On Friday, March 9, the rhythmic sounds of a drum processional announced the parade of athletes representing 48 nations, along with a neutral delegation of Russians, through Pyeongchang Olympic Stadium, in South Korea. One athlete arrived with a torch in his backpack. Han Min-Su, a South Korean sled hockey player with a prosthetic leg, climbed a rope to pass the flame to See Soon-Seok of the South Korean wheelchair curling team, assisted by Kim Eun-Jung, the skip of the South Korea’s silver-medal-winning women’s curling team. The flame they lit, in the same white cauldron that was used the month before to open the Olympic Games, represented the start of a different games: The Winter Paralympics.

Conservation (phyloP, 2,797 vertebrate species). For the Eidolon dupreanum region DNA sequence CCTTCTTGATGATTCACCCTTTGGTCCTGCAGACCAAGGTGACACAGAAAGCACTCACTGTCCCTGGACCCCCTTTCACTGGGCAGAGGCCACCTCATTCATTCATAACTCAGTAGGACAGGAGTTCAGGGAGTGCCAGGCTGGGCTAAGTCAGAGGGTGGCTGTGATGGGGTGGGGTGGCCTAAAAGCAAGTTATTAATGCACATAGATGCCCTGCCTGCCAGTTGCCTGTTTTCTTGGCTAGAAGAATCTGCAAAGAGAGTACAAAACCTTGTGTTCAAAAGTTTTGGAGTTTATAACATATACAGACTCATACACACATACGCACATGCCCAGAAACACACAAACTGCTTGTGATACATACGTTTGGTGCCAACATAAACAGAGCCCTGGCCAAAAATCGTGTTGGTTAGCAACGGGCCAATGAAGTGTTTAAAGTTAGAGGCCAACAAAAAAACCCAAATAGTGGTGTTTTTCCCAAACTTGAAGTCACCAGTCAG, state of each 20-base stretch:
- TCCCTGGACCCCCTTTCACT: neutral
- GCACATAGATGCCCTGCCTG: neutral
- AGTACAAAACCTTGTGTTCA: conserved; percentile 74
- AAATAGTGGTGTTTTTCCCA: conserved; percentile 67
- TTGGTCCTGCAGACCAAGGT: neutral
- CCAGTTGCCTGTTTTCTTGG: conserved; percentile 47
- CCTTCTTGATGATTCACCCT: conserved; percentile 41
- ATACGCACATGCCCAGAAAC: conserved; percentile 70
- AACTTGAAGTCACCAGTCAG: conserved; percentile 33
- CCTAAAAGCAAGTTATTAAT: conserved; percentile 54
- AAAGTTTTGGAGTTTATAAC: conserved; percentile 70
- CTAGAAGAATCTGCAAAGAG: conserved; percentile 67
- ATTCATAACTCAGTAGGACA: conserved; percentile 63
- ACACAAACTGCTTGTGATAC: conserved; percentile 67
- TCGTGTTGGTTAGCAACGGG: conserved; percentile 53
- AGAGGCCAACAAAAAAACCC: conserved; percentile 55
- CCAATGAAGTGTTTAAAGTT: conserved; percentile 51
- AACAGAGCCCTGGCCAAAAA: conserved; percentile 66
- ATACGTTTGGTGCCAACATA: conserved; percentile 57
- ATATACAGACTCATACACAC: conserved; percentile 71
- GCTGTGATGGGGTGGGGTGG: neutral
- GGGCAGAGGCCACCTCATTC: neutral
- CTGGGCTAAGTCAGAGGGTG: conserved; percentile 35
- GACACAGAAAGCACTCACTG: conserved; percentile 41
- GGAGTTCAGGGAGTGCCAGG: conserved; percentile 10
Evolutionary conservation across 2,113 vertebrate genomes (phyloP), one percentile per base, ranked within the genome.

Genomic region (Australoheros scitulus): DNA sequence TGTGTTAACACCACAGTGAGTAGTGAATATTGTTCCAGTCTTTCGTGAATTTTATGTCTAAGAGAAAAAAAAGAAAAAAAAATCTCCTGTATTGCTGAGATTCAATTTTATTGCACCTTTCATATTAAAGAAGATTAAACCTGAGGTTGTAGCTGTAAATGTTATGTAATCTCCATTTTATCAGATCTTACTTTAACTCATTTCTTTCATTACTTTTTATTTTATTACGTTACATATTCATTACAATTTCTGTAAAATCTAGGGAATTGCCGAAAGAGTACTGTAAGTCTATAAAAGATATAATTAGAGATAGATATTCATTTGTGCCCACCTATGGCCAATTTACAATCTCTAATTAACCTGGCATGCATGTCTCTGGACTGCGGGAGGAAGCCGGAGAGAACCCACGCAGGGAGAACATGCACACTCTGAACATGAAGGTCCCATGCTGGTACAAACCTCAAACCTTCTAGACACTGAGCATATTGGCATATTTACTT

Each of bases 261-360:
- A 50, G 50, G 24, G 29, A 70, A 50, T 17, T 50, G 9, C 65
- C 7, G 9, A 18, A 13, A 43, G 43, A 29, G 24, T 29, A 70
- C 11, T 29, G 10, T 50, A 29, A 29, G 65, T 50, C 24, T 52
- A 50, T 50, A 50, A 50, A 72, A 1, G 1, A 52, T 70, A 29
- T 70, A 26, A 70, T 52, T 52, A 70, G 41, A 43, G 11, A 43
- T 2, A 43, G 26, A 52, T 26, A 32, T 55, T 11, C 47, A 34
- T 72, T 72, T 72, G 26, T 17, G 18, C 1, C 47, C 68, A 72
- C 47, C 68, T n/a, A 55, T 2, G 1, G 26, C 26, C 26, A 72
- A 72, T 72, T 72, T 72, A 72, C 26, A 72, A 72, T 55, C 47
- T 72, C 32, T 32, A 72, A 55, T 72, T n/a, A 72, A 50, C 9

Athletes with varying impairments affecting their legs, arms, or vision, compete in the Winter Paralympic games in 80 medal events in six different sports. The sports are all ones you saw some version of during the Winter Olympics—alpine skiing, biathlon, cross-country skiing, curling, ice hockey, and snowboarding—but with some differences. The skiing events mostly have three categories each: one for athletes who compete while seated, one for athletes who compete while standing, and one for visually impaired athletes who compete with a guide. Ice hockey is played by athletes seated on sleds. Curlers are all in wheelchairs. Just like their Olympic counterparts, Paralympians train vigorously for this moment. (The Paralympic medals are designed with the athletes in mind, with PYEONGCHANG 2018 written in braille on one side.) Though some countries sent more athletes than others—the United States, Canada, and Japan sent the largest delegations this year—the 2018 Paralympics is a reflection of worldwide growth of para sports. With 567 athletes participating, Pyeongchang is the largest Winter Paralympics to date.
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